Today @ Colorado State has been replaced by SOURCE. This site exists as an archive of Today @ Colorado State stories between January 1, 2009 and September 8, 2014.

Alumni

From civil engineer to literary Renaissance man

September 22, 2011
by Beth Etter (M.A. '03)

Novel writing keeps the blood flowing

“Writing has turned into half of a career,” says Todd Shimoda (B.S. ’77, M.S. ’91). With two degrees from CSU – a bachelor’s in civil engineering and master’s in technical communication – and a Ph.D. in science and math education from UC Berkeley, Shimoda has been an engineer, technical writer, professor, researcher, web designer, and programmer. But it’s the novelist part of his resume that keeps his blood flowing.

“While I was a student, I had to take a humanities course. I liked reading, so I took a creative writing class. I got an A in it, and that encouraged me to go on,” Shimoda says.

While working as an engineer, Shimoda kept writing and got one of his stories published. “I quit my job and wrote a novel. I actually wrote four before I got one published,” he says.

Opening literary doors in Hawaii

For the past seven years, Shimoda and his wife have lived in Kauai, Hawaii, where he has been writing novels that either take place in Japan or focus on Japanese Americans. “I’m third generation Japanese American,” he says. “I didn’t know much about Japan until I lived there. I was intrigued by Japanese literature and that inspired me to learn more.”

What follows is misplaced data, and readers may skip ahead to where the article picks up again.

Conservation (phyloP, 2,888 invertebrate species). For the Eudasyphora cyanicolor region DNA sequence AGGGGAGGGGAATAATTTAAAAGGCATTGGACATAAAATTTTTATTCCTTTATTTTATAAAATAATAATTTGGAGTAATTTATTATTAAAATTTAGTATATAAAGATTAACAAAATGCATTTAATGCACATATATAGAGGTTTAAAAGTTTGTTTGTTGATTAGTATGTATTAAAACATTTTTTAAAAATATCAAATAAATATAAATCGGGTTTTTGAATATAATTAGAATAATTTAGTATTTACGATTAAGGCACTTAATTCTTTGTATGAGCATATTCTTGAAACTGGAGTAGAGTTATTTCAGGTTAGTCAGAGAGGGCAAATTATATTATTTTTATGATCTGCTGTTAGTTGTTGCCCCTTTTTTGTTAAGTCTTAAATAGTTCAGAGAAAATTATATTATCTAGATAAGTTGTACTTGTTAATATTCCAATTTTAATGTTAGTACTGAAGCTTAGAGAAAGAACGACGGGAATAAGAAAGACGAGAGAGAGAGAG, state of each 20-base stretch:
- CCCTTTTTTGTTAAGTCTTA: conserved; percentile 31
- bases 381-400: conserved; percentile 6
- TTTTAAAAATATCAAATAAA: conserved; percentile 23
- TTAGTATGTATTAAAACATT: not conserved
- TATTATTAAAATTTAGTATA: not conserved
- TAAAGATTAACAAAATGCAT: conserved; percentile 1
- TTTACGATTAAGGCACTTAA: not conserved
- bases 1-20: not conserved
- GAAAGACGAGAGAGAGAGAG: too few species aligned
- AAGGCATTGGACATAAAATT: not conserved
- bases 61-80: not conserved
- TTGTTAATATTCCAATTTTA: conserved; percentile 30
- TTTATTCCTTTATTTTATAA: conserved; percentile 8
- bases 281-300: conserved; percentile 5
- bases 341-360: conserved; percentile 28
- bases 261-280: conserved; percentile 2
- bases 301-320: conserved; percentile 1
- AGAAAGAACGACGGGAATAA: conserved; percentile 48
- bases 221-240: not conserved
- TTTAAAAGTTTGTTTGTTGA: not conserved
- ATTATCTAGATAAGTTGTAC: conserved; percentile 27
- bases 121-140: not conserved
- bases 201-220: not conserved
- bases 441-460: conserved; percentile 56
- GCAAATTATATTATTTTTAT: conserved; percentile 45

Shimoda was honored with the Elliott Cades Award for Literature by the Hawaii Literary Arts Council in May 2011 for his work as an established artist. Shimoda’s three novels - Oh! A Mystery of “Mono no Aware,” The Fourth Treasure, and 365 Views of Mt. Fuji, explore the boundaries of human existence primarily through Japanese aesthetics and psychology.

In addition to writing about Japan, Shimoda reviews Japanese literature and nonfiction for the Asian Review of Books.

To succeed at writing, write

“To be a writer, doing any kind of writing is good. You follow patterns depending on the genre, but writing is writing as far as the actual structure,” he says.

And the similarities between writing and engineering? “Any time you’re trying to solve a problem, whether in engineering or in writing a novel, there’s a process to follow and there are standard patterns,” he says. “Both also require creativity and imagination.”